A truncate is less likely to cause problems but you still need permissions for it (table owner?) and it will not be available for tables with foreign keys so if implemented will be restricting your design.

I would try to avoid either but definitely would not plan to drop/recreate ever.


==========================================
Cursors are useful if you don't know sql.
DTS can be used in a similar way.
Beer is not cold and it isn't fizzy.
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X002548
Not Just a Number

15586 Posts

Posted - 01/20/2004 :  10:53:32  Show Profile  Reply with Quote
NO SH_T

Is this because the way M$ builds/maintains their catalog?

Gooooooooooooo IDENTITY!

Wait hold the phone...there's no identity column...is sysobjects a View?

How do they manage the catalog? SELECT MAX(Id)?



Brett

8-)
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marat
Yak Posting Veteran

Australia
85 Posts

Posted - 01/20/2004 :  17:10:27  Show Profile  Reply with Quote
REF:mr_mist... Hmm. Truncate will not remove indexes / keys on the table, so if your intention is to then INSERT lots of lines, you *may* find it faster to drop the table, do a SELECT...INTO and then recreate your indexes.

But it will depend on your data sets and such.

Why not try both and see?

Ok. To make things clear, the table I am talking about is a buffer to for initial data load and processing lots af rows (100K). Because this happens often
I think in that case better is to drop and recreate table.
Am I right?
Thank you guys
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byrmol
Shed Building SQL Farmer

Australia
1591 Posts

Posted - 01/20/2004 :  17:16:53  Show Profile  Reply with Quote
marat,

How are you loading the data?

If you are using BCP/BULK INSERT then TRUNCATE (Leave the index in place and specify locking)

If it is a series of INSERT/SELECT OR SELECT INTO then testing is really the only way to tell.

DavidM

"SQL-3 is an abomination.."
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AjarnMark
SQL Slashing Gunting Master

USA
3246 Posts

Posted - 01/28/2004 :  17:26:46  Show Profile  Visit AjarnMark's Homepage  Reply with Quote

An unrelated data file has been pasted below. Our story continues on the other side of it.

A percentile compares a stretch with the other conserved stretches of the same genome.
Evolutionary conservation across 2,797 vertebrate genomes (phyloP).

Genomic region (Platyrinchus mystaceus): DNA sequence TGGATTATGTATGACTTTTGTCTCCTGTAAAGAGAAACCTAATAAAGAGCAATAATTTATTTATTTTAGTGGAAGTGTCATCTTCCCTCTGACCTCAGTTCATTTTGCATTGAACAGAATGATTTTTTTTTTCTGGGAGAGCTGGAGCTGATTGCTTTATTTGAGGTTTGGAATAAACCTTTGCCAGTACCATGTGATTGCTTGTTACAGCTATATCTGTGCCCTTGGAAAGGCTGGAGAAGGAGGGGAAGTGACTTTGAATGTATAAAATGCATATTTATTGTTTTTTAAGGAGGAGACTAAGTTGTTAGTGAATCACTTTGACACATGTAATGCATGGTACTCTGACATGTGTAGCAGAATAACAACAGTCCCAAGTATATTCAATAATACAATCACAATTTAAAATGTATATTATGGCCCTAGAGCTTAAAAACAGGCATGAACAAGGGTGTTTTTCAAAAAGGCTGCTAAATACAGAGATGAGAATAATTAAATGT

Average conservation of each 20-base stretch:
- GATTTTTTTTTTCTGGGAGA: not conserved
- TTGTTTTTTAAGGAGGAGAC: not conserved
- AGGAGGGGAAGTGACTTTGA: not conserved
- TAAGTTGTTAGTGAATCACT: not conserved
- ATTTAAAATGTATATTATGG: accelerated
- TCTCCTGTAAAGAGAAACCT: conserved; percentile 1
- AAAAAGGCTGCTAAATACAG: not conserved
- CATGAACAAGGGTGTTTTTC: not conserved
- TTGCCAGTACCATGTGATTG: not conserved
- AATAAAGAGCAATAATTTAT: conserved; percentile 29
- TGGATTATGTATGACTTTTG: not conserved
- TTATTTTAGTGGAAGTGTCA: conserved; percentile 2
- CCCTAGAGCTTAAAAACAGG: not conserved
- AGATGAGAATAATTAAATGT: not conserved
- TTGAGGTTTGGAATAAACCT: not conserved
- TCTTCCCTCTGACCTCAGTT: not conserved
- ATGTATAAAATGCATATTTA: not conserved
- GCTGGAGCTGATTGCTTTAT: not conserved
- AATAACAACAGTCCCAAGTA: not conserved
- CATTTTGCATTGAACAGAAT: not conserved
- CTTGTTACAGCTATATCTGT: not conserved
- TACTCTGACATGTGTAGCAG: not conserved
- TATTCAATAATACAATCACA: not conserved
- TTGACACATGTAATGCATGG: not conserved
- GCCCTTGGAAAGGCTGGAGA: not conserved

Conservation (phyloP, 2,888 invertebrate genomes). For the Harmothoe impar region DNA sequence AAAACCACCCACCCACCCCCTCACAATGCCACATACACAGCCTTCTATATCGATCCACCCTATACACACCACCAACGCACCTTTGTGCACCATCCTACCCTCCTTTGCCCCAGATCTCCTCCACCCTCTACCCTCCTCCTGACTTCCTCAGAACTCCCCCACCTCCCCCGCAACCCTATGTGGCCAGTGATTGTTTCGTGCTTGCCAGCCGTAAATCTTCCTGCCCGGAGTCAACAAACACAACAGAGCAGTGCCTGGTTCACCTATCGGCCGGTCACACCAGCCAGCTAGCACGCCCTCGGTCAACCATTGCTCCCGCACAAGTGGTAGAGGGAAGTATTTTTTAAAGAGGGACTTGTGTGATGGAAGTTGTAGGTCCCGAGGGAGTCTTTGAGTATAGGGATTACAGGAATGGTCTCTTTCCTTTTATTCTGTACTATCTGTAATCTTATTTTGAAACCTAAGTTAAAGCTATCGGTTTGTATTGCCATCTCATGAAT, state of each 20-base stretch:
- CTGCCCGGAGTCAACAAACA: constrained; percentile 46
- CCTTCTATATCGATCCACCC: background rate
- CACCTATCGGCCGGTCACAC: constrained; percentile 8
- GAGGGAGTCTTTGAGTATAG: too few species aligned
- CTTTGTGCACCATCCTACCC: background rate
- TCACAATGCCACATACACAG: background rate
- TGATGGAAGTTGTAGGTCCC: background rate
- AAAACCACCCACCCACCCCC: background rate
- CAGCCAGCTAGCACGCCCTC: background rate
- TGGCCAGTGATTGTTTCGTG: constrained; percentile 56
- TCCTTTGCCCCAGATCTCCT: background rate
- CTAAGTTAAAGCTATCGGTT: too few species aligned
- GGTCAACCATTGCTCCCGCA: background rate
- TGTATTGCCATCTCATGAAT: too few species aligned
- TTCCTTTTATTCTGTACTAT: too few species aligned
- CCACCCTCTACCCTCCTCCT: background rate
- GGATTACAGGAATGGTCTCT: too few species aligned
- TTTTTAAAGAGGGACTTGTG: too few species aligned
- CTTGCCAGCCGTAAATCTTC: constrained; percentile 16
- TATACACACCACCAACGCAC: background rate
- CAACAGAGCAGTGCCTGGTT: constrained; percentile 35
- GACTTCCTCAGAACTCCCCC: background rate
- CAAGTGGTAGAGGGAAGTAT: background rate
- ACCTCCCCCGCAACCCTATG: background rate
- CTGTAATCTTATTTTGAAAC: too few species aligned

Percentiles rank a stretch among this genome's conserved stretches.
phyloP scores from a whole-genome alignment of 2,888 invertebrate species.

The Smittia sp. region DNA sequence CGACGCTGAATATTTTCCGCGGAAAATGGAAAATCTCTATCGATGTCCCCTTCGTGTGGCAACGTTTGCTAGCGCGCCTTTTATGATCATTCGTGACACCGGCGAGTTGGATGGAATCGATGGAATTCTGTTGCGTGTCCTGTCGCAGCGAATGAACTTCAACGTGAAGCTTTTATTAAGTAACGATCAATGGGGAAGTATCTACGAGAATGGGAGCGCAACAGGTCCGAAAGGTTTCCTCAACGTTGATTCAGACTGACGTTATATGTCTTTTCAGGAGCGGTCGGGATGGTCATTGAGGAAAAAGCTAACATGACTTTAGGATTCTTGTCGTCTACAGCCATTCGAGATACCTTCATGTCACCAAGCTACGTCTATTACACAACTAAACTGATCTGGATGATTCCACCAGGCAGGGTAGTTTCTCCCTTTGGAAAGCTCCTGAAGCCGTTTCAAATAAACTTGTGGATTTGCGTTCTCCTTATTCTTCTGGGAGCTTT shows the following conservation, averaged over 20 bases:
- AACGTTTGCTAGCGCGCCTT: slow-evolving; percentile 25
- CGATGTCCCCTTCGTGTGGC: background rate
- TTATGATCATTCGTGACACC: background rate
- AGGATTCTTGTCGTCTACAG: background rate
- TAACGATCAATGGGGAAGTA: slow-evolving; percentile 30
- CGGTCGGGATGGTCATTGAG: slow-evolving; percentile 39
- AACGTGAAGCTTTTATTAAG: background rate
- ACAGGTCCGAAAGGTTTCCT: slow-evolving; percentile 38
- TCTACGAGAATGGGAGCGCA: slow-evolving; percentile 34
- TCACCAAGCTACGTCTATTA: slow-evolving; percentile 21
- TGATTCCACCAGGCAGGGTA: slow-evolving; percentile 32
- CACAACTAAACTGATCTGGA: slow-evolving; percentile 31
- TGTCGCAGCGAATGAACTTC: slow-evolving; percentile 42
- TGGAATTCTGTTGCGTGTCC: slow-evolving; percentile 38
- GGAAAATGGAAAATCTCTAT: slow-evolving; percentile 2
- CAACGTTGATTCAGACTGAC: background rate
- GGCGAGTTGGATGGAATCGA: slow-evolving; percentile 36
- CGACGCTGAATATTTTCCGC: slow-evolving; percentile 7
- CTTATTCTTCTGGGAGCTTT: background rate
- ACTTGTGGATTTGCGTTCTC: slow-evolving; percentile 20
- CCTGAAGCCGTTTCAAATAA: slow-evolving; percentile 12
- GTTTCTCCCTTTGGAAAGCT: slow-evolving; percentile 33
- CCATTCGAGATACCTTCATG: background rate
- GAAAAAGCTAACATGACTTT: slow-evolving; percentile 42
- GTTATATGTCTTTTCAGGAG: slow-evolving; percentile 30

Hey, I haven't seen anyone mention the fact that if you DROP and RECREATE a table, you then have to re-apply all permissions, too. Unless this table is only accessed by sysadmins.

--------------------------------------------------------------
Find more words of wisdom at http://weblogs.sqlteam.com/markc
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mr_mist
Grunnio

United Kingdom
1870 Posts

Posted - 01/29/2004 :  05:26:53  Show Profile  Visit mr_mist's Homepage  Reply with Quote
quote:
Originally posted by AjarnMark
Hey, I haven't seen anyone mention the fact that if you DROP and RECREATE a table, you then have to re-apply all permissions, too. Unless this table is only accessed by sysadmins.



True, if you use table level permissions..

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Moo. :)
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MuadDBA
Aged Yak Warrior

USA
628 Posts

Posted - 01/29/2004 :  08:56:35  Show Profile  Reply with Quote
TRUNCATE won't cause an application to fail because it can't find a table. In other words, it's an online operation. Drop/Recreate will cause things to fail because the table is just not there.

Dropping the table will be faster, as truncating can take a while even though it is non-logged because it has to deallocate all the extents allocated to the table. But use the cautions above, especially with regard to table level permissions and making sure you use the same filegroup, etc etc.